Recent storms bring some snow drought relief, but below-normal snowpack remains.
- Snow drought remains across the western U.S. even as recent atmospheric rivers and storminess improved snowpack in some areas, such as the Sierra Nevada.
- As of early February, dry snow drought conditions are focused in northeast Nevada, Utah, and western Colorado, and a warm snow drought signal is emerging in parts of Oregon.
Widespread below-normal snowpack has persisted into February across the Western U.S. with the exception of parts of Washington, Montana, and parts of southern Colorado. The greatest changes in snow drought (improvements in this case) since early January were found throughout the Sierra Nevada and the mountains of Central Arizona. An atmospheric river impacted the region during the last week of January, bringing heavy mountain snowfall and substantial snow water equivalent (SWE) increases. This single storm system brought most of the central and northern Sierra Nevada as well as all SNOTEL stations in central Arizona out of snow drought (defined here as SWE below the 30th percentile*) but with conditions remaining below median values. Mountains along the Arizona-New Mexico border received some precipitation and snow from these storms, but prior to the storm had little-to-no snowpack and were not able to recover above the 30th percentile snow drought threshold. As of early February, the heart of the snow drought conditions are focused in northeast Nevada, Utah, and western Colorado. While most of the snow drought signal in the West is due a general lack of precipitation since the start of the water year, a warm snow drought signal is emerging throughout Oregon. This can be seen by a cluster of SNOTEL stations all below 1,200 m (~4,000 feet) that are between 20%-60% of median SWE despite receiving near-normal precipitation, while most of the higher elevation stations (~1,200-1,800 m) are at 60%-100% of median SWE.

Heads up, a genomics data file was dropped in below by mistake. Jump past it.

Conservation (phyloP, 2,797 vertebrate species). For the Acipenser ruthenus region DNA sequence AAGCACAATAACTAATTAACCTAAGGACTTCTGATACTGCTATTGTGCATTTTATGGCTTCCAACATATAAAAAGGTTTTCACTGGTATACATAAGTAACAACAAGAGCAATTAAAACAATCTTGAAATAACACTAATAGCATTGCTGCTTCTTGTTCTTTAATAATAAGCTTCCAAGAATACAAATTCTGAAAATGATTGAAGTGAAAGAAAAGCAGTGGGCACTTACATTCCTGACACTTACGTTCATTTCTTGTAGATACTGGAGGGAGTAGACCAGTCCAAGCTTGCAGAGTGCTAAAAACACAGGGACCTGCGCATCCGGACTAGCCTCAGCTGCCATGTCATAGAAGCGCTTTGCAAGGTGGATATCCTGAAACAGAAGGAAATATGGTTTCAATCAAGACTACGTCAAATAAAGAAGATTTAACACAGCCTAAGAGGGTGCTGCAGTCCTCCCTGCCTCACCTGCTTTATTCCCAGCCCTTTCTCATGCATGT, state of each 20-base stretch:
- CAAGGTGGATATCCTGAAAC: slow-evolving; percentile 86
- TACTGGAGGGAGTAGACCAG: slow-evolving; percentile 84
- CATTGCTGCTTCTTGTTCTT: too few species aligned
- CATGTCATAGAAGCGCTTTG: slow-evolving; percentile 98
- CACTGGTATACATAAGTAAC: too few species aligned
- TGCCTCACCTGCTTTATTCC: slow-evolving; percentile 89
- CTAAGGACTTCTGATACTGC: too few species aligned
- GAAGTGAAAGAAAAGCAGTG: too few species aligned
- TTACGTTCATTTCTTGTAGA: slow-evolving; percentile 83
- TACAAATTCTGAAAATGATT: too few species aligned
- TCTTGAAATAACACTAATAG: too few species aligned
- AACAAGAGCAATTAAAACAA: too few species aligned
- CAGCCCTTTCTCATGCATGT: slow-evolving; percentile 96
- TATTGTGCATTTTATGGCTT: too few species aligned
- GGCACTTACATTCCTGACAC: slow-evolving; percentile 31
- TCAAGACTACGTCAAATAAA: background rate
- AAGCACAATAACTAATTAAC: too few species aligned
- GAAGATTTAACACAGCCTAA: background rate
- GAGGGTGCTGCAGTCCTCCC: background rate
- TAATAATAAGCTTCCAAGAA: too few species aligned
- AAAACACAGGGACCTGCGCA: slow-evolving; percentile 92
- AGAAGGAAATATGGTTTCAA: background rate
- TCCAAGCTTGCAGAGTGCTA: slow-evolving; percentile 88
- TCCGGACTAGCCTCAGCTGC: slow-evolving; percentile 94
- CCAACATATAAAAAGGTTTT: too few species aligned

SNOTEL observations in Alaska, albeit quite limited in spatial distribution for much of the state, show below-normal snowpack for the south slope of the central Brooks Range. Snow course measurements from early February, which greatly expand the coverage of SWE observations beyond the SNOTEL network, show an additional area of below-normal SWE covering the south slope of the Alaska Range and also the southwest Talkeetna Mountains. Meanwhile, SWE in the Kenai Peninsula is at near record values for early February. Three snow courses (Bertha Creek, Kenai Summit, and Moose Pass), each with 52 years of data, are all reporting 98th percentile SWE with the early February snow survey.
Alaska Snow Course Snow Water Equivalent Percentiles: February 1, 2021
Snow Water Equivalent (SWE) Values in the West: 30th Percentile or Lower
Oregon Water Year to Date Precipitation Percent of Average: February 8, 2021
*Quantifying snow drought values is an ongoing research effort. Here we have used the 30th percentile as a starting point based on partner expertise. Get more information on the current definition of snow drought here.
For More Information, Please Contact:
Western Regional Climate Center
NOAA/NIDIS California-Nevada Regional Drought Information Coordinator
NOAA/NIDIS Pacific Northwest and Missouri River Basin Regional Drought Information Coordinator